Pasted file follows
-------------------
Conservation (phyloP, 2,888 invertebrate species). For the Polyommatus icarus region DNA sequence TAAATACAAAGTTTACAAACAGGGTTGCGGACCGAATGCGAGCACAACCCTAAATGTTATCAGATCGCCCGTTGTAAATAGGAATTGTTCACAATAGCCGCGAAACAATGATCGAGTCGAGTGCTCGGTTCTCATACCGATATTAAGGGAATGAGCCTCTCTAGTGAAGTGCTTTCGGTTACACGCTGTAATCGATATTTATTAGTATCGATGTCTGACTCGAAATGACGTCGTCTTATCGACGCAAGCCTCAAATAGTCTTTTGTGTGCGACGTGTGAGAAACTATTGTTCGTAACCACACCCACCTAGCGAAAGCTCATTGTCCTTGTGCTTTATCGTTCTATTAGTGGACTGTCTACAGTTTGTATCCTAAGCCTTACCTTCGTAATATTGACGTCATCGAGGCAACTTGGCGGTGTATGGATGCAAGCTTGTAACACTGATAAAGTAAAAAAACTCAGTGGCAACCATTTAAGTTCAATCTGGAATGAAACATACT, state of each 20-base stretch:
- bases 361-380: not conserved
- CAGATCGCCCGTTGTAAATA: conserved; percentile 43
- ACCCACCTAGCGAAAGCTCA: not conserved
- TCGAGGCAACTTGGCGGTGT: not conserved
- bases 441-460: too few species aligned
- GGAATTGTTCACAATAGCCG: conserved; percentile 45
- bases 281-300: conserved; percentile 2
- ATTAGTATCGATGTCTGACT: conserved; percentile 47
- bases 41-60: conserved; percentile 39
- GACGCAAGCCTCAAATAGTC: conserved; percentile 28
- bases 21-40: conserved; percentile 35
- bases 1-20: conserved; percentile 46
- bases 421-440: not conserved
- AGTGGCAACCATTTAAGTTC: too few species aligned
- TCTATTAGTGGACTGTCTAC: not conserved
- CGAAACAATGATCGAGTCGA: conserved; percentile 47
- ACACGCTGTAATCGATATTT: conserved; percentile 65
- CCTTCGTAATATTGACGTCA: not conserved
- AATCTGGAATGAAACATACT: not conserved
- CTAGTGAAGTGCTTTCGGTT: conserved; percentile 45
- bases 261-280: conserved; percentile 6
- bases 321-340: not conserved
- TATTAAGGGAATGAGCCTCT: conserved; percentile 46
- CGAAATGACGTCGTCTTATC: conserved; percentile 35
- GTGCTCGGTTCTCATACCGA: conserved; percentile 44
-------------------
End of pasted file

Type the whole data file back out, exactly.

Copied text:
Conservation (phyloP, 2,888 invertebrate species). For the Polyommatus icarus region DNA sequence TAAATACAAAGTTTACAAACAGGGTTGCGGACCGAATGCGAGCACAACCCTAAATGTTATCAGATCGCCCGTTGTAAATAGGAATTGTTCACAATAGCCGCGAAACAATGATCGAGTCGAGTGCTCGGTTCTCATACCGATATTAAGGGAATGAGCCTCTCTAGTGAAGTGCTTTCGGTTACACGCTGTAATCGATATTTATTAGTATCGATGTCTGACTCGAAATGACGTCGTCTTATCGACGCAAGCCTCAAATAGTCTTTTGTGTGCGACGTGTGAGAAACTATTGTTCGTAACCACACCCACCTAGCGAAAGCTCATTGTCCTTGTGCTTTATCGTTCTATTAGTGGACTGTCTACAGTTTGTATCCTAAGCCTTACCTTCGTAATATTGACGTCATCGAGGCAACTTGGCGGTGTATGGATGCAAGCTTGTAACACTGATAAAGTAAAAAAACTCAGTGGCAACCATTTAAGTTCAATCTGGAATGAAACATACT, state of each 20-base stretch:
- bases 361-380: not conserved
- CAGATCGCCCGTTGTAAATA: conserved; percentile 43
- ACCCACCTAGCGAAAGCTCA: not conserved
- TCGAGGCAACTTGGCGGTGT: not conserved
- bases 441-460: too few species aligned
- GGAATTGTTCACAATAGCCG: conserved; percentile 45
- bases 281-300: conserved; percentile 2
- ATTAGTATCGATGTCTGACT: conserved; percentile 47
- bases 41-60: conserved; percentile 39
- GACGCAAGCCTCAAATAGTC: conserved; percentile 28
- bases 21-40: conserved; percentile 35
- bases 1-20: conserved; percentile 46
- bases 421-440: not conserved
- AGTGGCAACCATTTAAGTTC: too few species aligned
- TCTATTAGTGGACTGTCTAC: not conserved
- CGAAACAATGATCGAGTCGA: conserved; percentile 47
- ACACGCTGTAATCGATATTT: conserved; percentile 65
- CCTTCGTAATATTGACGTCA: not conserved
- AATCTGGAATGAAACATACT: not conserved
- CTAGTGAAGTGCTTTCGGTT: conserved; percentile 45
- bases 261-280: conserved; percentile 6
- bases 321-340: not conserved
- TATTAAGGGAATGAGCCTCT: conserved; percentile 46
- CGAAATGACGTCGTCTTATC: conserved; percentile 35
- GTGCTCGGTTCTCATACCGA: conserved; percentile 44